The Russian Air Force Special Command senior staff and officials from the Almaz-Antei company, which manufactures the systems, held a meeting at a military base near Moscow to plan a series of exercises in August.
"The participants of the meeting discussed the preparation of the S-400 systems for live firing exercises at the Ashuluk testing grounds in the Astrakhan Region [near the Caspian Sea] during summer and the gradual replacement of current air defense complexes with S-400 systems," Colonel Alexander Drobyshevsky said.
The S-400 Triumf (SA-21 Growler) air defense system is designed to intercept and destroy airborne targets at a distance of up to 400 kilometers (250 miles), twice the range of the U.S. MIM-104 Patriot, and 2.5 times that of the S-300PMU-2.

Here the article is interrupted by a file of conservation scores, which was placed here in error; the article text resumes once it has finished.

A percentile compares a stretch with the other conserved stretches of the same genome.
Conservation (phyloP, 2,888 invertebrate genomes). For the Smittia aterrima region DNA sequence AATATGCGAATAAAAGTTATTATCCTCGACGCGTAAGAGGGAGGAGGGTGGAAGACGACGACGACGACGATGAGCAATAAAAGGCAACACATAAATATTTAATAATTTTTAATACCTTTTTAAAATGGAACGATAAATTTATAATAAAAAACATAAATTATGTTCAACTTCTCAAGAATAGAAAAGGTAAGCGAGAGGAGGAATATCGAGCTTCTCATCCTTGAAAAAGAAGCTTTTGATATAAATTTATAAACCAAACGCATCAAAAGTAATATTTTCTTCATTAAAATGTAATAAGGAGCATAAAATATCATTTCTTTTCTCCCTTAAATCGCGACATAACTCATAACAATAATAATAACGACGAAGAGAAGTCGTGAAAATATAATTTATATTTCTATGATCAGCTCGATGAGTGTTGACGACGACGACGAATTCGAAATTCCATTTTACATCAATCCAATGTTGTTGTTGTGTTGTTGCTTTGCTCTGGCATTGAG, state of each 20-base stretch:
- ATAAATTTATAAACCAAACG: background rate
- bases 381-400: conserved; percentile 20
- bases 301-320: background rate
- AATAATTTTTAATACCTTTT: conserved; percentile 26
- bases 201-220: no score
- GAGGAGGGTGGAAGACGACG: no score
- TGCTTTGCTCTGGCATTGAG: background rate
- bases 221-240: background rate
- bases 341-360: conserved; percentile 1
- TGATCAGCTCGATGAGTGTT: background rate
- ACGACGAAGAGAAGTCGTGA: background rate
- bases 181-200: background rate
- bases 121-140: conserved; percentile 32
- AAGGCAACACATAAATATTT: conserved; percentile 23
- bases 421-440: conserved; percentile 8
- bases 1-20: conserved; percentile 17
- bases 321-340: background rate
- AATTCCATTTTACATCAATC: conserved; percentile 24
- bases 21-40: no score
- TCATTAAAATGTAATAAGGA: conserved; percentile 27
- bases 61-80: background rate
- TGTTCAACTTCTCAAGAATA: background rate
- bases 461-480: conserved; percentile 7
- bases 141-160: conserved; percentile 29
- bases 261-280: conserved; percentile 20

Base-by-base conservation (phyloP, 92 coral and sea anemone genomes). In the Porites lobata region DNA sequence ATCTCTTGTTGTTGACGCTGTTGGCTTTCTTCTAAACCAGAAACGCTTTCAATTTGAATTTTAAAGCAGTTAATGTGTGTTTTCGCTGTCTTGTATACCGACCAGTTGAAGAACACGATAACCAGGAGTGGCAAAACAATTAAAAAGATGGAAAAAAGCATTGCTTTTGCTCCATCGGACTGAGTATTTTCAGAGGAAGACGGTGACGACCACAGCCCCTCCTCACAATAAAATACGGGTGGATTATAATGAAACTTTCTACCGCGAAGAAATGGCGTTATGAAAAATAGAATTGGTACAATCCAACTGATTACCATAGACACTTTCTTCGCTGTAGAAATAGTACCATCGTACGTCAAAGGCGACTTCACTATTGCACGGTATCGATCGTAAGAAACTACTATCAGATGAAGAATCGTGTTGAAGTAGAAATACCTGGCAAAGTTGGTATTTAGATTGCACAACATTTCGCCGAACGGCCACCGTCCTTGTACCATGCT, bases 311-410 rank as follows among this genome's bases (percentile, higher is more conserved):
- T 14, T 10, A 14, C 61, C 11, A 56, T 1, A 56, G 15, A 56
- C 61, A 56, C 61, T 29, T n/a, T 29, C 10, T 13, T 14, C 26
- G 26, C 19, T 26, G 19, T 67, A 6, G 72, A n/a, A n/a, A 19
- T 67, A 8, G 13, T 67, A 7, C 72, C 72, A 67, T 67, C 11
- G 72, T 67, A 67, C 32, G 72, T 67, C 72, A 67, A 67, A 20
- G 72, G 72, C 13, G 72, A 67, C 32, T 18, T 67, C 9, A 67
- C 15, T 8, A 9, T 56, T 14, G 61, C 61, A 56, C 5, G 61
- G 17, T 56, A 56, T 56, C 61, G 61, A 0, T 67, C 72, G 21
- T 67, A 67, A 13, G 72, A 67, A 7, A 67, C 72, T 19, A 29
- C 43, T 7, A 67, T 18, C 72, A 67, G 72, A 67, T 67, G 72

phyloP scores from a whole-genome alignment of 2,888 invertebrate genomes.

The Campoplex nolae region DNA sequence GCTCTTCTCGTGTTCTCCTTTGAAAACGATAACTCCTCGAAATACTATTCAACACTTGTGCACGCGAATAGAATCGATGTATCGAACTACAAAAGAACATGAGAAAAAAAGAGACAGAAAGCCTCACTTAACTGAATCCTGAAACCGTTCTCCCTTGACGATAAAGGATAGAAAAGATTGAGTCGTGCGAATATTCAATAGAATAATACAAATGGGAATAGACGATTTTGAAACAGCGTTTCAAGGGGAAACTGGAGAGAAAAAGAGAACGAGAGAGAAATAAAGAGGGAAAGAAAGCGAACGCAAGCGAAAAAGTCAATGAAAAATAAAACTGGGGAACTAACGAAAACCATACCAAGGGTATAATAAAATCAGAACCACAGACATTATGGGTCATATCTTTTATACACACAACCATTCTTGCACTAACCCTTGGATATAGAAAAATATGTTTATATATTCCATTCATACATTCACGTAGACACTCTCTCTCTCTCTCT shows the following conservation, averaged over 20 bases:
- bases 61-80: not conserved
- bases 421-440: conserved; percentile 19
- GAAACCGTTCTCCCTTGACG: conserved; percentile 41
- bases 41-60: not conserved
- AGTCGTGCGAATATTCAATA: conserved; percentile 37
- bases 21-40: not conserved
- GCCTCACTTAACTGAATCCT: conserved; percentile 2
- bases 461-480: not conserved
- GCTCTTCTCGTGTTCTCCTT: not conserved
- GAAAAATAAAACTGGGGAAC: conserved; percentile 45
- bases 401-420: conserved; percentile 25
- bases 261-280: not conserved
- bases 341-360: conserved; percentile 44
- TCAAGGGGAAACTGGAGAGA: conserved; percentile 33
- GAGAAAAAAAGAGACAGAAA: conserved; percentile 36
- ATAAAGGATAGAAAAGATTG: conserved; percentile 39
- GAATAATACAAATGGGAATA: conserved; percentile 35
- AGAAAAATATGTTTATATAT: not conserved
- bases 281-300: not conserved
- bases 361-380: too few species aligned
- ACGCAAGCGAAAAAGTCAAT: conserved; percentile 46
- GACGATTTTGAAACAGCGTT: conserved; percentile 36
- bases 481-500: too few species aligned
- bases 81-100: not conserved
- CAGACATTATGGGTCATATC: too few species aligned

The S-400 Triumf is to form the core of Russia's theater air and missile defenses through 2020, or even 2025.
The first S-400 battalion was deployed in August 2007 to protect the airspace around Moscow and industrial zones in central Russia.
A regular battalion comprises at least eight launchers with 32 missiles and a mobile command post, according to various sources. The new state arms procurement program up to 2015 stipulates the purchase of enough S-400 air defense systems to arm 18 battalions during this period.
The Russian Air Force Special Command currently provides air defense for 140 strategic sites in 13 regions of central Russia, including administrative, industrial, and transportation facilities, as well as nuclear power stations.